Few things are more terrifying than a corrupted or accidentally formatted memory card. When that recently happened to me, I hastily hopped on the Internet to find memory card recovery software. After several hours of searching, I came across an obscure but free tool, and a few hours later, all my images and videos were safely and securely transferred to my hard drive.
My girlfriend works as a marketing director, and part of her job involves taking shots of products and events for her company. Recently, she came home with an almost full 32 GB memory from an industry event, and while she was casually browsing through the photos and videos, I heard her exclaim: "oh no!" The card had been accidentally formatted and now showed nothing. Unfortunately, she was shooting with an 80D, so that one card slot meant there was no backup waiting to save the day.
I told her to turn off the camera and let me have the memory card, then hopped on to Google to find some memory card recovery software for my Mac. I found about five different applications and downloaded them all. Three found nothing on the card, one found about 100 images and videos, and one application managed to find all 3,000 images and videos. However, like most memory card software, every application would allow you to recover a small amount of data (normally between 500 MB and 1 GB) and would then charge you the full application price to recover the rest. In the case of the one application that found all the missing files, it would be $89. While this price is certainly worth it to some people who need this sort of utility more often, all my cameras have dual card slots, and it was such a random mistake that caused the files to be lost that I highly doubted I would need it more than once, so I set out to find any free software I could.
It turns out that there are a few options for Windows users, but I work exclusively on Macs, and thus, it seemed like I was stuck with paying. That was when I stumbled upon two applications called TestDisk and PhotoRec. TestDisk is a data recovery tool designed for lost partitions and non-bootable disks caused by bad software, viruses, or human error. PhotoRec is a companion app designed specifically for photo and video files.
PhotoRec specifically ignores the file system on whatever media it is examining, allowing it to still recover files even if the file system is badly damaged or has been reformatted. It can recover files from media formatted for FAT, NTFS, exFAT, ext2, ext3, ext4, HFS+, and others. It runs on DOS, Windows, Linux, and Mac OS X. PhotoRec can recover over 480 different types of files, including every common raw file type and JPEGs.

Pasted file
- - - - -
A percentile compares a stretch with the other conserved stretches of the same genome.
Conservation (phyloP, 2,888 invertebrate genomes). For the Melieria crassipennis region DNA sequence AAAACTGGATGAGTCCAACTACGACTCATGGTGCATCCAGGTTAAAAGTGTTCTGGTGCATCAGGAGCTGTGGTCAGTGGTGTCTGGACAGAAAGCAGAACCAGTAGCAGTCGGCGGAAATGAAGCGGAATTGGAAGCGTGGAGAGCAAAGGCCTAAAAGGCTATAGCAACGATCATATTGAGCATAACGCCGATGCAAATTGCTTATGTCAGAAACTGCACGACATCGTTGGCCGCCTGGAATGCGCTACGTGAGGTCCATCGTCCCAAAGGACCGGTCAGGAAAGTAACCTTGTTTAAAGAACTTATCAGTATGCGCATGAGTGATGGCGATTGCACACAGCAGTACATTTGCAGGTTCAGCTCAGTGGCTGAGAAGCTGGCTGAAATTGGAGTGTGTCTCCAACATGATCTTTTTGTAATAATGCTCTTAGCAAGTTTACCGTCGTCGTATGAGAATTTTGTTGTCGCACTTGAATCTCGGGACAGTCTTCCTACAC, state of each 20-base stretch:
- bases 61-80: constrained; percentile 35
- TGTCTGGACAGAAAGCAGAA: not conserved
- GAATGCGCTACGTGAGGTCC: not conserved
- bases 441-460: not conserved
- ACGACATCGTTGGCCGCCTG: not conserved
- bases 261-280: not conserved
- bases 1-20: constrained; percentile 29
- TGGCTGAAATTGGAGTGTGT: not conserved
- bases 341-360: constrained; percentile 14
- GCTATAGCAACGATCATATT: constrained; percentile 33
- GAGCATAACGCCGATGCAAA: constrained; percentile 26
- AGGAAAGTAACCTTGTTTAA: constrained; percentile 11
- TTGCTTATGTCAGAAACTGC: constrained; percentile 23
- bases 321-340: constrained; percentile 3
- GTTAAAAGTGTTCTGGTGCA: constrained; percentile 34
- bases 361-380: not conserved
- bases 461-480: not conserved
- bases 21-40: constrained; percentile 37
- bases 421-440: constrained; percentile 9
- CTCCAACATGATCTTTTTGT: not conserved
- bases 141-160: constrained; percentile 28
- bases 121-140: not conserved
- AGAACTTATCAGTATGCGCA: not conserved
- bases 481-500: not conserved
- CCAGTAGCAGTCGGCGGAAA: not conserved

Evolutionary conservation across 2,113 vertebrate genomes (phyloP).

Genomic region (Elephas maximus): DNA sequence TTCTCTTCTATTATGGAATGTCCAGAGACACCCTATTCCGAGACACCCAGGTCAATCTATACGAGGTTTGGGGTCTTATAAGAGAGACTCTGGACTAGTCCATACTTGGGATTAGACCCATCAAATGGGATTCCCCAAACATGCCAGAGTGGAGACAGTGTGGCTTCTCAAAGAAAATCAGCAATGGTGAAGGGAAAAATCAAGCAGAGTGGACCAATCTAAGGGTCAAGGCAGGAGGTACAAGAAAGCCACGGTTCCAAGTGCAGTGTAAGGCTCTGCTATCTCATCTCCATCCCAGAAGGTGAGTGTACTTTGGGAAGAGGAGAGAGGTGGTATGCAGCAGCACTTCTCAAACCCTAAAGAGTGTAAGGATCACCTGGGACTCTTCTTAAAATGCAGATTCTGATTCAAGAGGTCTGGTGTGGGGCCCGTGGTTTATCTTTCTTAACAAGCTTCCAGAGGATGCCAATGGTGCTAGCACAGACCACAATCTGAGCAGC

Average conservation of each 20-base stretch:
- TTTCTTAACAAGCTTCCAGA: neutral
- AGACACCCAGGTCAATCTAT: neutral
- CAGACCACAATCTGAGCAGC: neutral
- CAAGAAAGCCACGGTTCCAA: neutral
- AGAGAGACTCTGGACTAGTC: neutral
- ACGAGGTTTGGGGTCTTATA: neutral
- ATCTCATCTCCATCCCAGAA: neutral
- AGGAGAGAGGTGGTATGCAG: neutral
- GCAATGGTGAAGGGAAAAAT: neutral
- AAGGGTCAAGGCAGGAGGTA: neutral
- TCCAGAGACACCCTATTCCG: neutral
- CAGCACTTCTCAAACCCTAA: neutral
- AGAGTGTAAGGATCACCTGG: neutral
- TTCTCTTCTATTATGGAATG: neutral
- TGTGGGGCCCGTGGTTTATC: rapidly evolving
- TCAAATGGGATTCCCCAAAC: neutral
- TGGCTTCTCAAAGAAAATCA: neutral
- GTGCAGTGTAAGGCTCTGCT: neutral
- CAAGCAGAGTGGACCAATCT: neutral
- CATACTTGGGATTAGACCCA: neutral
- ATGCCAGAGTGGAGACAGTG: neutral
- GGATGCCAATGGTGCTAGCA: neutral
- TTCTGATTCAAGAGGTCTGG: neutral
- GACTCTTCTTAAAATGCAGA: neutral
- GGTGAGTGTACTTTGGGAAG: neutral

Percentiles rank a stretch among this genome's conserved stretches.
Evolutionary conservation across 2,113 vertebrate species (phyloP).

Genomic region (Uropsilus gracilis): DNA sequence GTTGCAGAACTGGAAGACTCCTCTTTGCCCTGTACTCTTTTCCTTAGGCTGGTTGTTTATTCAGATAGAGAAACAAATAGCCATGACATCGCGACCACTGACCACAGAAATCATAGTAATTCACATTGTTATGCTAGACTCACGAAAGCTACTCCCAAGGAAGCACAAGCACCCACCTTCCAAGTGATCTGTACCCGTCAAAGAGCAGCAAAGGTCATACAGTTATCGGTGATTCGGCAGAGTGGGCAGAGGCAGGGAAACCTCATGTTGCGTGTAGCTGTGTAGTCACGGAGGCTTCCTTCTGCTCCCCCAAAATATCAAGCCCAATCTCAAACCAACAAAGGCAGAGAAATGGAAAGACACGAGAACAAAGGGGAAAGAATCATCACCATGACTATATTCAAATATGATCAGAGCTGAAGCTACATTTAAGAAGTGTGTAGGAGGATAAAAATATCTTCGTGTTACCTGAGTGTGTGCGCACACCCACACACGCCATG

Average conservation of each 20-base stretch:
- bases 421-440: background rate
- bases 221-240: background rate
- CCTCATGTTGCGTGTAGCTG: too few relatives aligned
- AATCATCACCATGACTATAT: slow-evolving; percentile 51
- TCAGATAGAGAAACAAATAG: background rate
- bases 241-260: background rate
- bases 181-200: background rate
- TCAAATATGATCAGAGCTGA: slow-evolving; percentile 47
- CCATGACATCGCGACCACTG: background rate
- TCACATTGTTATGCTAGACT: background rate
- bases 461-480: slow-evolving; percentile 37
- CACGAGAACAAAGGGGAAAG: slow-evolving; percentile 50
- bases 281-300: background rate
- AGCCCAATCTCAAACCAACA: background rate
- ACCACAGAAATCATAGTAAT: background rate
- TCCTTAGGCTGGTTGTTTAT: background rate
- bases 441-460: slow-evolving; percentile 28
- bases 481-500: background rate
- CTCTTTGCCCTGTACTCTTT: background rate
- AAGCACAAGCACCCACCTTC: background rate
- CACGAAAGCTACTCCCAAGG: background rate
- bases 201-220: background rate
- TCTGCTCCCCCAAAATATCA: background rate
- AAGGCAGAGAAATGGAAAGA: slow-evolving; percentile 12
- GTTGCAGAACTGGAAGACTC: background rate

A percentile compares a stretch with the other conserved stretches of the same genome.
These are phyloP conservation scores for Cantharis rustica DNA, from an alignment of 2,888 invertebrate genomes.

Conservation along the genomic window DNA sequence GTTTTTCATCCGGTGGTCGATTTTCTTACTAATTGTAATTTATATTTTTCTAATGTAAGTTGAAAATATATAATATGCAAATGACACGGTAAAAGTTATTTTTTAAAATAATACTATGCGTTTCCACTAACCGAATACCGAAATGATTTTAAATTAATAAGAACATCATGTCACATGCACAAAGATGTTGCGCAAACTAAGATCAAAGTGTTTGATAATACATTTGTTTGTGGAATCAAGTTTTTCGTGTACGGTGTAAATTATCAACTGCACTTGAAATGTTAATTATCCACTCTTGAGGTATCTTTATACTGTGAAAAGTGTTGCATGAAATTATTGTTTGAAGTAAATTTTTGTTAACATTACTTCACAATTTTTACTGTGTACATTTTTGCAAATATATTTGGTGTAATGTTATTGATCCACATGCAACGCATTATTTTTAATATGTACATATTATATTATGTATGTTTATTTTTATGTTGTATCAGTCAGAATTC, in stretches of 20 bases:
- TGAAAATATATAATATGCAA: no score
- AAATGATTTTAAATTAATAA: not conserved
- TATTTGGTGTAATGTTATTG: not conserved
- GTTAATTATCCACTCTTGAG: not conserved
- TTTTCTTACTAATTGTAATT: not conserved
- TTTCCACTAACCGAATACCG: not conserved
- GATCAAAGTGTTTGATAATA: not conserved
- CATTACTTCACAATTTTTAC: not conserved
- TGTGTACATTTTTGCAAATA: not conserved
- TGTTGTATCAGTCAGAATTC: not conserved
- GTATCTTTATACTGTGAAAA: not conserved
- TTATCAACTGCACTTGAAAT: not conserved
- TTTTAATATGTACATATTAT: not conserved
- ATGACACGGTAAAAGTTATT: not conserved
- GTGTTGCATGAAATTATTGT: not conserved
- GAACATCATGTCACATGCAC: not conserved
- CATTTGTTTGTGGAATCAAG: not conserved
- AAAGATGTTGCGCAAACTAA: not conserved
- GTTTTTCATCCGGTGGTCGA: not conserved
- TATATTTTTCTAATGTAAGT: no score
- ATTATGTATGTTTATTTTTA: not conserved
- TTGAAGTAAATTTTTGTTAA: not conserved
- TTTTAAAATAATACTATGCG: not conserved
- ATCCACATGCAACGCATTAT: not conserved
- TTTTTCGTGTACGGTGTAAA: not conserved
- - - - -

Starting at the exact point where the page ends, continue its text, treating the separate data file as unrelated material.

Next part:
The one drawback is that PhotoRec works only on command line; it does not have a graphical user interface. If you are not comfortable with computers, this might be a bit of an impediment, but that being said, the instructions in the command line interface are perfectly clear and the process is very straightforward. Furthermore, when it comes to a program I was hoping would save 30 GB of images that did not cost me a penny, the last thing I cared about was how good it looked in the process.
To begin, I simply extracted the PhotoRec/TestDisk folder and ran the PhotoRec application (you may have to allow unidentified applications in security preferences).
Next, PhotoRec will ask you what kind of file system the memory card has. Generally, you can select "other." Then, PhotoRec will ask if you want to scan unallocated space or the entire partition. I simply scanned the entire partition. Lastly, you simply select where you want the program to deposit any recovered files.
Once I set PhotoRec loose on the memory card, it took about three hours to run its magic. Lo and behold, it found and successfully recovered all 3,000 images and videos and neatly deposited them in the destination folder. It also provided a statistical breakdown of how many of each file type it recovered, making it easy to quickly see that it had gotten everything back. All in all, it was a tremendously straightforward and simple process, and it brought back every file that had gone missing. From there, I simply copied the recovered files onto a thumb drive and handed them off to my girlfriend.
One thing to note: I am currently running a beta version of MacOS Catalina, and it seems PhotoRec will not run on it, not without some extra tinkering, at least. It is not clear if it will run on the final version when it is released or if the application will need an update, but this is just something to be aware of.
What I Liked
- Powerful and effective
What I Didn't Like
- Not much. The lack of a graphical interface might be a drawback for some, but the text-based interface is very straightforward and easy to navigate.
PhotoRec is a great option for anyone who needs to recover files from a corrupted or formatted memory card; it worked both quickly and effectively for me. TestDisk and PhotoRec are donationware, so if you like them, please consider thanking the developer with a donation. You can download them here.